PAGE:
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Kenyan Students Launch #CampusMeToo Movement on University of Nairobi Campus

The movement aims to tackle sexual harassment on university campuses in Kenya.

Kenyan students at the University of Nairobi have recently launched the #CampusMeToo movement which aims to tackle the sexual harassment of students on Kenyan university campuses. The movement comes after ActionAid and UN Women teamed up and conducted a survey which reportedly found that 1 in 2 female students and 1 in 4 male students have been sexually harassed to some degree at the hands of staff at Kenyan universities. The student-led Kenyan extension of the now global #MeToo movement also comes after South Africa's #AmINext movement which protested increasing rates of gender-based violence and femicide while the BBC Africa's recent documentary Sex For Grades was an explosive exposé on sexual harassment going happening in West African universities.


Project coordinator for the campaign Macrine Ondigo says, "Sexual harassment targeted at students in higher learning institutions in Kenya is a deeply ingrained issue." Ondigo adds that, "It continues to undermine human rights and unfairly deprives the youth of Kenya a safe environment in which they can thrive, innovate and contribute positively to their personal and educational development."

Part of the demands that the students are making include mandatory induction sessions for newly enrolled students, training sessions for university staff in terms of prescribed sexual harassment policies and the appointment of an investigation committee on all campuses that will handle sexual harassment cases.

Here are a few responses from people on social media showing their support for the movement.







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South African Filmmaker Carmen Sangion Unpacks Her Short Film 'Uncertainty'

Uncertainty, a film about a couple's emotional battles during lockdown, forms part of the global nine-chapter anthology project titled One(Nine).

During the COVID-19 pandemic in early 2020, nine filmmakers isolating in various parts of the world came together for a collective experiment. The global team of female filmmakers worked on short films which formed part of the anthology One(Nine), a nine-chapter project of perspectives and experiences — real, unreal, fiction, non-fiction and everything in between.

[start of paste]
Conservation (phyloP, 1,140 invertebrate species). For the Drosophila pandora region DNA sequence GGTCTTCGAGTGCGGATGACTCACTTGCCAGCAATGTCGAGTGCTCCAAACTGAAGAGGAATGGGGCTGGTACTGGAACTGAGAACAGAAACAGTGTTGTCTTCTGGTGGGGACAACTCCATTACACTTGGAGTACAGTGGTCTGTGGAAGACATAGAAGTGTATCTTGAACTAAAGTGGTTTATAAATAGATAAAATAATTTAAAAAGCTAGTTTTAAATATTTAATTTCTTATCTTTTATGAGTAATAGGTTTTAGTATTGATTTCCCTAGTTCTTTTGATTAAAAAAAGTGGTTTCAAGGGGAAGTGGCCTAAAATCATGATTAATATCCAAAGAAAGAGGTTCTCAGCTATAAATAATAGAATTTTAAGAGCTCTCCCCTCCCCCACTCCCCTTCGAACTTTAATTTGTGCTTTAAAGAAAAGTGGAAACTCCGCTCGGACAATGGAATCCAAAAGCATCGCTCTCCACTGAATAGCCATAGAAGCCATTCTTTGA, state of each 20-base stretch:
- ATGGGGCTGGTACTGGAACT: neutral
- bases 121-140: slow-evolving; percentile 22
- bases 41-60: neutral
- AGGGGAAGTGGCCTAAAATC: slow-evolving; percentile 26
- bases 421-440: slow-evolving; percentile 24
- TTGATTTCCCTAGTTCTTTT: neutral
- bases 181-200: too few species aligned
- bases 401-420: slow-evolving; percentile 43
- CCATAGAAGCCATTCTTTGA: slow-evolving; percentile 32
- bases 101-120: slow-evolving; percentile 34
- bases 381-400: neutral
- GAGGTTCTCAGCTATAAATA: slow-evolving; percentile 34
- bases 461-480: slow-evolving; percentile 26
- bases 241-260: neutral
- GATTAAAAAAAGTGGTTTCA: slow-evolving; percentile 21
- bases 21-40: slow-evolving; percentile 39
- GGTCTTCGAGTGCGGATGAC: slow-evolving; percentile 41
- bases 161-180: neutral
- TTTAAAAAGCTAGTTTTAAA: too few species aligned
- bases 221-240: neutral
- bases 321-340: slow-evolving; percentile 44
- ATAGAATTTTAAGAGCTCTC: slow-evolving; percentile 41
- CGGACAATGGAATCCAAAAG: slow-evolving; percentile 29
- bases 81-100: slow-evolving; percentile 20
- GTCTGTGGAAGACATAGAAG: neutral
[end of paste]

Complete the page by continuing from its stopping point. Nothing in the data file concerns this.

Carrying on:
The team included Canada's Ingrid Veninger, Mina Shum, Isa Benn and Slater Jewell-Kemker, as well as Dorothee Wenner (Germany), Shengze Zhu (China/USA), Carmen Sangion (South Africa) and Lydia Zimmermann (Spain). One(Nine) premiered digitally at Canada's Female Eye Film Festival that ran from March 12to 29.

For this piece, South Africa's Carmen Sangion dissects Uncertainty, a film which interrogates Black men's vulnerability and mental health struggles through the lens of one couple's relationship battles during lockdown.

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ASAP Shembe’s Remix Edition of His Debut Album ‘Amarekere’ is Essential Listening

ASAP Shembe teams up with producers Daev Martian, KaeB, Buli, Ty Dilla and more for a remix edition of his debut album 'Amarekere'.

A year since the release of his debut album Amarekere, South African artist ASAP Shembe releases a remix edition of the project.

Producers such as KaeB, Buli, Ty Dilla Beats and Daev Martian remix some of Amarekere's 11 songs. While a song like "Giyani" maintains its trap-based feel, a song like "Ngulube" takes on a completely different form—Ty Dilla's remix is embellished with a lush EDM-inspired beat and refreshing verses from Robin Thirdfloor, Gyre and Shembe himself. It's one song that's guaranteed multiple repeats. "Iwile" is simply stripped of all instrumentation and the listener is treated to an acapella version.

The original version of "Gqom Queen", a song about being dribbled by a lover, was built on a dark trap beat. The remix maintains the same coldness but with a beat built on sinewy pads that envelop the gust of emotion being expressed.

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Photo by RYAD KRAMDI / AFP via Getty Images.

Algerian Government Places a Ban on 'Unauthorised' Protests

Algeria's Interior Minister has accused protesters of being a national 'nuisance' and subsequently banned all protests occurring without prior approval from the government.

The Algerian government has announced a ban it has put in place on any unauthorised protests in the country. The move comes after the country's Interior Ministry dubbed protesters a "nuisance to the wider population" according to several reports. The protests, which are a part of the Hirak movement, began in 2019 and led to the ousting of former President Abdelaziz Bouteflika who was running for a fifth term in office. The anti-government protests have continued weekly over the past two years as citizens demand an end to corruption.
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K.O Releases New Single ‘K: HOVA’ Produced by Lunatik

K.O teams up with producer Lunatik for new track "K: HOVA".